OGDENSBURG Car dealers in the town of Oswegatchie want tighter restrictions on transient businesses that operate in the town for only a short time before leaving the area.
The town has no restrictions on such businesses, and that allows for unfair competition with permanent retailers who contribute to the town tax base and economy, said Michael B. Sarkin, president of Maple City Auto, on Fine Street just outside the city limits. Mr. Sarkins business has joined forces with other dealerships in the town to ask for restrictions on temporary retailers.
The request surfaced following a recent event held by Vision Automotive Group, a Webster-based car dealership that set up shop for 10 days at the former DealMaker Ford property at routes 68 and 37. The dealership has held two 10-day sales so far this fall, obtaining a temporary operating permit from the town each time.
A representative of Vision Automotive Group did not return a call for comment Friday.
There is nothing preventing the dealership from doing business in the township, Mr. Sarkin said, but he and other auto dealers would like Oswegatchie to limit how long such transient businesses can operate or limit the number of operating permits issued in a year.
Town businesses have a hard enough time coping with a sagging economy without having to worry about competitors who are around for only a short time before they take their operation and money back home, he said.
I would rather have customers give their money to my local archrival than give it to someone who is fly-by-night, he said.
Town Supervisor Alfred J. Bud Nichols said town officials are taking the dealerships request seriously.
Theyre taking away from established businesses, Mr. Nichols said. The established folks have all this overhead, and these people dont have any. All they do is rent a building for 10 days, and then theyre gone again. It could put our people out of business or some of their employees out of jobs.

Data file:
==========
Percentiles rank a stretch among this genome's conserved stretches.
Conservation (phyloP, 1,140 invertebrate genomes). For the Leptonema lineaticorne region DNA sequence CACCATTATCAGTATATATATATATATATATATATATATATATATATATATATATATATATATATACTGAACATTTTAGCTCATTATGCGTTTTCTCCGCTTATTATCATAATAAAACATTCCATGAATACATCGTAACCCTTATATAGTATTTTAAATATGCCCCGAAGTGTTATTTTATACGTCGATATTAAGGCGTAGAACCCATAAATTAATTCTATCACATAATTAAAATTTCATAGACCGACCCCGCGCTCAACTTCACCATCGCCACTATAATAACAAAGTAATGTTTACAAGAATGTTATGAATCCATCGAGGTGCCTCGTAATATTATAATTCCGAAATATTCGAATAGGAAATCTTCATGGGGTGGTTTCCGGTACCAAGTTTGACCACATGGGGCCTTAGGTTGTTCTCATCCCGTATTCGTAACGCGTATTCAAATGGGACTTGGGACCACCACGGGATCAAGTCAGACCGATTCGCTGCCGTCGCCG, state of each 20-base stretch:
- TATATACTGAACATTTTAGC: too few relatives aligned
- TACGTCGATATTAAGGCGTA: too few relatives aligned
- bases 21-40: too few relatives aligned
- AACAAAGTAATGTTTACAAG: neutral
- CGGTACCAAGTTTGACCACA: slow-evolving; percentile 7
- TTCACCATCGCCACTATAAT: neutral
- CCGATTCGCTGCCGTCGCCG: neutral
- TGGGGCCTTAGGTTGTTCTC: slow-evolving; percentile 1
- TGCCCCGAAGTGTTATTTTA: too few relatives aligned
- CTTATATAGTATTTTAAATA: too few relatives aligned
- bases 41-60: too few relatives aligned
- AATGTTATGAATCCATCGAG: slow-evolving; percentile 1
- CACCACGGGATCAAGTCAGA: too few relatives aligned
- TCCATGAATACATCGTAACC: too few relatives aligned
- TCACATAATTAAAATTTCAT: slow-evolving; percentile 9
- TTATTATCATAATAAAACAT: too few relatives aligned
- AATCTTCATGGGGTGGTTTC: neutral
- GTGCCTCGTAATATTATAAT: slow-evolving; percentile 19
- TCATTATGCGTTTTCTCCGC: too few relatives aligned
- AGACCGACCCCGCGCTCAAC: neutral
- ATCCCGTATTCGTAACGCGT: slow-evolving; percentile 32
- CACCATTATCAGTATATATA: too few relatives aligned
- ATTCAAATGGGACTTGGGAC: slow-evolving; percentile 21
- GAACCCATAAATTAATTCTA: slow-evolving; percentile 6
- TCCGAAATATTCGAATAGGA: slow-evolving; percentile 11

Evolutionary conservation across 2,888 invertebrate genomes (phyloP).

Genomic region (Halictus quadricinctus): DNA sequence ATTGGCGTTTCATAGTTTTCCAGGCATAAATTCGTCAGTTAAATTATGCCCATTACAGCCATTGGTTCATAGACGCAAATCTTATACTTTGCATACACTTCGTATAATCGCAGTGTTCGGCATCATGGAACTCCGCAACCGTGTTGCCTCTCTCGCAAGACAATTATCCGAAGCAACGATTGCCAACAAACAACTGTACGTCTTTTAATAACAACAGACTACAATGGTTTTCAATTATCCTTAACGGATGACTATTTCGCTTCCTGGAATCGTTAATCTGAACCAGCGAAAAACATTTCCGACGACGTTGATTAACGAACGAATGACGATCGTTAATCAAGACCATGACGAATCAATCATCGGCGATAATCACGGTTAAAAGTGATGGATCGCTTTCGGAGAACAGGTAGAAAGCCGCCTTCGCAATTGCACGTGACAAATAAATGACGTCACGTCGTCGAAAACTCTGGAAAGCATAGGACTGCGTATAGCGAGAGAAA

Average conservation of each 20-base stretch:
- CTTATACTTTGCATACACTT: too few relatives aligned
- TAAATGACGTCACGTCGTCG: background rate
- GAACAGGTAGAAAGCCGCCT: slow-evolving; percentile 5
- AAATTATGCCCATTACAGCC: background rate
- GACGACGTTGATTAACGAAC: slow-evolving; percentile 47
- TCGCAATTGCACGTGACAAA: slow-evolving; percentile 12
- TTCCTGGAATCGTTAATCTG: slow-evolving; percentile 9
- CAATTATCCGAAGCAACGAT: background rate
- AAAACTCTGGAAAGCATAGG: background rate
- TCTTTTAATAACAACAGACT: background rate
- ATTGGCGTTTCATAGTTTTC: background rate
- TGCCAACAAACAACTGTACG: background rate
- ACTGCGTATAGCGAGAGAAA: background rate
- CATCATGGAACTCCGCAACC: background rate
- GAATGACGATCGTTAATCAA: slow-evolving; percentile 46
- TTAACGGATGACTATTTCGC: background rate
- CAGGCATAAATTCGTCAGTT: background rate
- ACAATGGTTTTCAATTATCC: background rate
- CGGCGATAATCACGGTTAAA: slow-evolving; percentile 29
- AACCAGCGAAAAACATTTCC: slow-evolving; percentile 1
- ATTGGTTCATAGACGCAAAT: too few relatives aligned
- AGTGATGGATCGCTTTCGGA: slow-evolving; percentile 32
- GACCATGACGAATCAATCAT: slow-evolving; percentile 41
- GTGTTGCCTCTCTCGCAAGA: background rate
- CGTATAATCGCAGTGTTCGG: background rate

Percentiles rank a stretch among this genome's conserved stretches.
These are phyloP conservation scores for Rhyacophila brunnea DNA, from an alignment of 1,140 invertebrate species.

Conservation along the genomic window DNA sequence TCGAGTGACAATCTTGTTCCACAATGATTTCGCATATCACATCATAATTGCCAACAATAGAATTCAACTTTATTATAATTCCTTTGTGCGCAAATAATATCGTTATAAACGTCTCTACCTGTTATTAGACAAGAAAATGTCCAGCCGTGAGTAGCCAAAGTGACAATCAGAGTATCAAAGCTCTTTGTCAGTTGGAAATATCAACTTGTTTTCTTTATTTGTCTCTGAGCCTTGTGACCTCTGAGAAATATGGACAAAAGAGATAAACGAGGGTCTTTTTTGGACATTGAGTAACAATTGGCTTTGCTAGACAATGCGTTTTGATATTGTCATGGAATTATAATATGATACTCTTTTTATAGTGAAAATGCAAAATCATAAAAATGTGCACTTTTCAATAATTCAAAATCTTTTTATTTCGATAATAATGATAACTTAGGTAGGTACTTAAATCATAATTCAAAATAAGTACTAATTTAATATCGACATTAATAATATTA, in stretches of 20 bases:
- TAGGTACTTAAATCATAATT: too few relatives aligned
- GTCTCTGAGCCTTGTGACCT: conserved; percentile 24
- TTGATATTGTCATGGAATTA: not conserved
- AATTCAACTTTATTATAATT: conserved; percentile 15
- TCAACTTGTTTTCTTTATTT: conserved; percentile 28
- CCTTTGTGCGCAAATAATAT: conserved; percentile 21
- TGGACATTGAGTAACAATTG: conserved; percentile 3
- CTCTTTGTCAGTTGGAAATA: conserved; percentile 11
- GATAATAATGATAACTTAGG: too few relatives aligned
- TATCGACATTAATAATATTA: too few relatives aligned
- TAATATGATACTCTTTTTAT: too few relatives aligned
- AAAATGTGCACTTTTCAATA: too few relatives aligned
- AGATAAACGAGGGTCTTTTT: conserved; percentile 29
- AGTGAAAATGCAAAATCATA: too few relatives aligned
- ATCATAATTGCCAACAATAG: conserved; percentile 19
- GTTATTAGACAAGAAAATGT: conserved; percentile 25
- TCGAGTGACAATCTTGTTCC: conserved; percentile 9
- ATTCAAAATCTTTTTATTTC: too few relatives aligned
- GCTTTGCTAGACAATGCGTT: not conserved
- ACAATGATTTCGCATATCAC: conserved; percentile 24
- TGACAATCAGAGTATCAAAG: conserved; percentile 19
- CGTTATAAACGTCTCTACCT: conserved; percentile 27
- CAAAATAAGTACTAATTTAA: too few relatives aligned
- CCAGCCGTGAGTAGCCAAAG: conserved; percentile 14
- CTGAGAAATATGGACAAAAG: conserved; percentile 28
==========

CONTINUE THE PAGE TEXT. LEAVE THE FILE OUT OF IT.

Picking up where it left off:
Town Code Enforcement Officer Timothy C. Tuttle said the towns only zoning regulations cover site plan review. Businesses must get an operating permit, Mr. Tuttle said, but that is only to ensure their premises present no safety hazards.
He said he is reviewing other communities regulations governing transient businesses.
If its something that looks like it will work, I will bring it to the board, he said.
The city of Watertown, for instance, limits the duration of a permit issued to a transient business to three days. Operating longer than that requires a permit renewal for each day the business remains open. Such businesses also are required to pay a tax, post a $1,000 bond before they set up, submit a stock list with the value of their merchandise before they open and report sales activity. Mr. Tuttle said Watertowns law will be included in his research.
Daniel J. Regan, owner of Regans Collision, Route 37, said a restriction would help all businesses, not just car dealerships.
If its automobiles this week, what is it next week? he said. They just come into town and capitalize on a short spurt of sales, and then theyre gone. They dont have to endure any of the service issues. Theyre just gone.
It definitely is hurting my business here and in the rest of the north country, said Wayne A. Latham Jr., owner and president of Latham Auto LLC, at County Route 6 and Route 37. With the economy being down already, we need to stick together up here and stay local.